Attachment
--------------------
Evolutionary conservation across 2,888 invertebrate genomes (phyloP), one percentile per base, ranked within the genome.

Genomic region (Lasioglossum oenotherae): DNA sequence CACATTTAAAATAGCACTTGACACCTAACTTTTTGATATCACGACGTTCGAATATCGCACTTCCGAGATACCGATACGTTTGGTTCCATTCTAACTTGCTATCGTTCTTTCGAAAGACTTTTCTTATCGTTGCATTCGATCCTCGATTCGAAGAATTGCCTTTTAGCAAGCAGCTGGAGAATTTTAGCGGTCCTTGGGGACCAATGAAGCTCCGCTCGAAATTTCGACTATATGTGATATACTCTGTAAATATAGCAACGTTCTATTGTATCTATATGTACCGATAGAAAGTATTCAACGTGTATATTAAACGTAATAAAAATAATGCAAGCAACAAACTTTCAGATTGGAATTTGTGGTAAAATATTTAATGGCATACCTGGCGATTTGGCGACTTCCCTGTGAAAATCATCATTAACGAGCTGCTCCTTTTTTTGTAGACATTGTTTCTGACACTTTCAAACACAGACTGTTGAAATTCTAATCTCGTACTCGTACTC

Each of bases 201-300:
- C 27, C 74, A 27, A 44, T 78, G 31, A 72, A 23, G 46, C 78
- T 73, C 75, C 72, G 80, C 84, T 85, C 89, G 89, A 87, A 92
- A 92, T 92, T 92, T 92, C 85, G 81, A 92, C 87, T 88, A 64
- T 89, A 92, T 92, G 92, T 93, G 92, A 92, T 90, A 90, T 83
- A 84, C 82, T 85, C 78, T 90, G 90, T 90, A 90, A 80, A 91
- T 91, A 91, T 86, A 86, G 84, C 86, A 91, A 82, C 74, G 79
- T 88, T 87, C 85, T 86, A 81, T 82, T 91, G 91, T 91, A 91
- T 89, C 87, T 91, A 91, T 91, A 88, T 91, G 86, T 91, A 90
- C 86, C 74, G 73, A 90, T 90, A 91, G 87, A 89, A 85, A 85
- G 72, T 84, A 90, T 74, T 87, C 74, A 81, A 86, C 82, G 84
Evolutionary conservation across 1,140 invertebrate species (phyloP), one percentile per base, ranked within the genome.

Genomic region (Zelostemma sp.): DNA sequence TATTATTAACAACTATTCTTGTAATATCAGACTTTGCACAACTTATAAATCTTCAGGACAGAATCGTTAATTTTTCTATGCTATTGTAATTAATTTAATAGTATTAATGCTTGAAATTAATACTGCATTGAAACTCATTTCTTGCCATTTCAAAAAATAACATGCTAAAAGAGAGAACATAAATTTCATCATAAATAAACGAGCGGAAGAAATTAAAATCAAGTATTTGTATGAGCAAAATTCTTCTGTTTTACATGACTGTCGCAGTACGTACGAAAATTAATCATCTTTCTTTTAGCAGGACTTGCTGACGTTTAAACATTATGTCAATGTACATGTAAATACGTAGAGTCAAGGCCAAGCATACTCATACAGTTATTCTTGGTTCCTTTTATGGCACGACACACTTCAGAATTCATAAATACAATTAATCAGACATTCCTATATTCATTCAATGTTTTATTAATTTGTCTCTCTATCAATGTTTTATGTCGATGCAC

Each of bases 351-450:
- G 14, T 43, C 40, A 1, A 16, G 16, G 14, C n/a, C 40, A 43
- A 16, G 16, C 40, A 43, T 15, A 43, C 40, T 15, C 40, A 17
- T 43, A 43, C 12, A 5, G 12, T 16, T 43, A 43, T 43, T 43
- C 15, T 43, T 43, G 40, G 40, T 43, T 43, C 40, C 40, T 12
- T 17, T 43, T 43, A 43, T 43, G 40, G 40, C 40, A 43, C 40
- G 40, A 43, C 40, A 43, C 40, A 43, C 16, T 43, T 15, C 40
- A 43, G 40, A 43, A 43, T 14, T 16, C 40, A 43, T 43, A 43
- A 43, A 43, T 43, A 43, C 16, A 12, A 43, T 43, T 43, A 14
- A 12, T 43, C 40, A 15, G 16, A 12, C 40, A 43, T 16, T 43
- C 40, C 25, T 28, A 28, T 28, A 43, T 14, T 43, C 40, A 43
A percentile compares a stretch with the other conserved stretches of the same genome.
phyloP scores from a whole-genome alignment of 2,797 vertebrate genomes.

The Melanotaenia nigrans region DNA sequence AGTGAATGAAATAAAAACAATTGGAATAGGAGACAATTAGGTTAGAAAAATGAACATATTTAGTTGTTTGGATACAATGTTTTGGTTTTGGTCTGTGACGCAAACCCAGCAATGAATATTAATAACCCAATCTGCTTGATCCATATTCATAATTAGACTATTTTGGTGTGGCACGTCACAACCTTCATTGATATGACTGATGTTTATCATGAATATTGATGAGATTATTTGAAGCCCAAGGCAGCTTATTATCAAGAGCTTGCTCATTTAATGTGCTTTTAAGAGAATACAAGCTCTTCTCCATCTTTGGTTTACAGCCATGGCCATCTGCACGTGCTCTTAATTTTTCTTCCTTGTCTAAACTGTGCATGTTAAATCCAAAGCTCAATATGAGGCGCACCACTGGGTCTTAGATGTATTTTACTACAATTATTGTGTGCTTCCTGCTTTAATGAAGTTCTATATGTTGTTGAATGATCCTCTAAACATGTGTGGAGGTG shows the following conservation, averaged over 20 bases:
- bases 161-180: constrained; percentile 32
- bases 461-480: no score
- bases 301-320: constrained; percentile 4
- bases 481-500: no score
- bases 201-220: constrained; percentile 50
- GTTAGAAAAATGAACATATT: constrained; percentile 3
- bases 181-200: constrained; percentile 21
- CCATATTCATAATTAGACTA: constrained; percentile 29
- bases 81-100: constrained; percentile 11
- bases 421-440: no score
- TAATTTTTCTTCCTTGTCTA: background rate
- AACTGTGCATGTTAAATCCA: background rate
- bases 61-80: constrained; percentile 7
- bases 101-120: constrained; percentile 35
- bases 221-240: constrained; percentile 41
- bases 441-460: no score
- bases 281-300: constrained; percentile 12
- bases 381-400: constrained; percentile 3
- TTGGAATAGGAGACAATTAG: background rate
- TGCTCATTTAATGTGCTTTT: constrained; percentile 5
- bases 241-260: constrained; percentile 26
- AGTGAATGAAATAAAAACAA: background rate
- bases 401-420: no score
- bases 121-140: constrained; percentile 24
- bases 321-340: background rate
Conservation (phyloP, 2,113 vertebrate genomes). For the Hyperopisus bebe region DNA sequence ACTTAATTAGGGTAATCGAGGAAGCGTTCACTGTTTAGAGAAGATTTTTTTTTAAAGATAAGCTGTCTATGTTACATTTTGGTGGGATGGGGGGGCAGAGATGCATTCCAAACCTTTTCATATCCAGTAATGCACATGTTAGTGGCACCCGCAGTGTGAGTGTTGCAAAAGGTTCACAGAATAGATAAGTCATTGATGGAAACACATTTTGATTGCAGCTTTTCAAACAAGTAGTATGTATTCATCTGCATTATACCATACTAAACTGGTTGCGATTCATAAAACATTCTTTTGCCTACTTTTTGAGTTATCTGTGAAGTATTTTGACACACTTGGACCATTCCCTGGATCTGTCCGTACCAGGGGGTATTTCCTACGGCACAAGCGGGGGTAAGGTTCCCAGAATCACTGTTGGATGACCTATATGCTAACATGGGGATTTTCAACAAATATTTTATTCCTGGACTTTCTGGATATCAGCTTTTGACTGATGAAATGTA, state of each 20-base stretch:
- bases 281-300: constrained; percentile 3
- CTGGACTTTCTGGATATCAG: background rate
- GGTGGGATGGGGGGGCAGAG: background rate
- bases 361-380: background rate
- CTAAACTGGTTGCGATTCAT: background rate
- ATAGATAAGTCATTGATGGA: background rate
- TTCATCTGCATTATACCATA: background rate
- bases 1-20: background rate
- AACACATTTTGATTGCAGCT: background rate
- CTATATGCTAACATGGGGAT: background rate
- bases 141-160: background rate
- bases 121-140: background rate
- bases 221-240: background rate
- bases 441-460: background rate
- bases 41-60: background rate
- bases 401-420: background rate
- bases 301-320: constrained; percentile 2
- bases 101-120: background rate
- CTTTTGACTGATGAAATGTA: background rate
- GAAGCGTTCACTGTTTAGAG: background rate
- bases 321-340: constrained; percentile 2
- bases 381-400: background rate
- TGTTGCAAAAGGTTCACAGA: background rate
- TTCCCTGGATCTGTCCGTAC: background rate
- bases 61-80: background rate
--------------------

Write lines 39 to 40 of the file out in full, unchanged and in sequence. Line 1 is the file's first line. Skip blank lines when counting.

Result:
- bases 421-440: no score
- TAATTTTTCTTCCTTGTCTA: background rate